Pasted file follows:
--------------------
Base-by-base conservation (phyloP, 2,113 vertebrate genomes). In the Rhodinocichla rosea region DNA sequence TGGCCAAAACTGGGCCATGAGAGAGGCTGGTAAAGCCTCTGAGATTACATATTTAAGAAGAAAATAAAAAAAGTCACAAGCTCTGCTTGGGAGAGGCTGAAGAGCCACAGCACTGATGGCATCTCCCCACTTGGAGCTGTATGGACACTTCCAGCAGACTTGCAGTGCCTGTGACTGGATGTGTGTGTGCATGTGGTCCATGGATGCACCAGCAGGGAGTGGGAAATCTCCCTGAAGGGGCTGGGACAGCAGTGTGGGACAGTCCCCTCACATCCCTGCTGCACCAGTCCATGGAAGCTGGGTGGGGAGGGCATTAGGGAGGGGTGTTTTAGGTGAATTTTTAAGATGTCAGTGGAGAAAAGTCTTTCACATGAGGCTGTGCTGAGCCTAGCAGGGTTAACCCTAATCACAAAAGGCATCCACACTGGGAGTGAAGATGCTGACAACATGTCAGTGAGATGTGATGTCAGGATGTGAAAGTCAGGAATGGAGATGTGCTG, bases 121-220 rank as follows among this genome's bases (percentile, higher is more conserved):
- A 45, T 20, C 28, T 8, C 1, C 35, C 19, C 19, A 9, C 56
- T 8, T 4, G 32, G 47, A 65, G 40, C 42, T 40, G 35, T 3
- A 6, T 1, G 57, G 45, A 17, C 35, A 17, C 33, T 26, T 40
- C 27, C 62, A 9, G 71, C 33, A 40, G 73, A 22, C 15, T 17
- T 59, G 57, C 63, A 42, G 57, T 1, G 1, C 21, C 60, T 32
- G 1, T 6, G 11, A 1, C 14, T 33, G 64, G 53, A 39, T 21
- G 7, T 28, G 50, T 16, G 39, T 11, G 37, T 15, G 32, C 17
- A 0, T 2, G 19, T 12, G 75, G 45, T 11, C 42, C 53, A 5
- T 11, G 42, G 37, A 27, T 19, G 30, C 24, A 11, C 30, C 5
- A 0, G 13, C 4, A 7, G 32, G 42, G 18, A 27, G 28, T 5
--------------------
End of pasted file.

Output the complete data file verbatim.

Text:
Base-by-base conservation (phyloP, 2,113 vertebrate genomes). In the Rhodinocichla rosea region DNA sequence TGGCCAAAACTGGGCCATGAGAGAGGCTGGTAAAGCCTCTGAGATTACATATTTAAGAAGAAAATAAAAAAAGTCACAAGCTCTGCTTGGGAGAGGCTGAAGAGCCACAGCACTGATGGCATCTCCCCACTTGGAGCTGTATGGACACTTCCAGCAGACTTGCAGTGCCTGTGACTGGATGTGTGTGTGCATGTGGTCCATGGATGCACCAGCAGGGAGTGGGAAATCTCCCTGAAGGGGCTGGGACAGCAGTGTGGGACAGTCCCCTCACATCCCTGCTGCACCAGTCCATGGAAGCTGGGTGGGGAGGGCATTAGGGAGGGGTGTTTTAGGTGAATTTTTAAGATGTCAGTGGAGAAAAGTCTTTCACATGAGGCTGTGCTGAGCCTAGCAGGGTTAACCCTAATCACAAAAGGCATCCACACTGGGAGTGAAGATGCTGACAACATGTCAGTGAGATGTGATGTCAGGATGTGAAAGTCAGGAATGGAGATGTGCTG, bases 121-220 rank as follows among this genome's bases (percentile, higher is more conserved):
- A 45, T 20, C 28, T 8, C 1, C 35, C 19, C 19, A 9, C 56
- T 8, T 4, G 32, G 47, A 65, G 40, C 42, T 40, G 35, T 3
- A 6, T 1, G 57, G 45, A 17, C 35, A 17, C 33, T 26, T 40
- C 27, C 62, A 9, G 71, C 33, A 40, G 73, A 22, C 15, T 17
- T 59, G 57, C 63, A 42, G 57, T 1, G 1, C 21, C 60, T 32
- G 1, T 6, G 11, A 1, C 14, T 33, G 64, G 53, A 39, T 21
- G 7, T 28, G 50, T 16, G 39, T 11, G 37, T 15, G 32, C 17
- A 0, T 2, G 19, T 12, G 75, G 45, T 11, C 42, C 53, A 5
- T 11, G 42, G 37, A 27, T 19, G 30, C 24, A 11, C 30, C 5
- A 0, G 13, C 4, A 7, G 32, G 42, G 18, A 27, G 28, T 5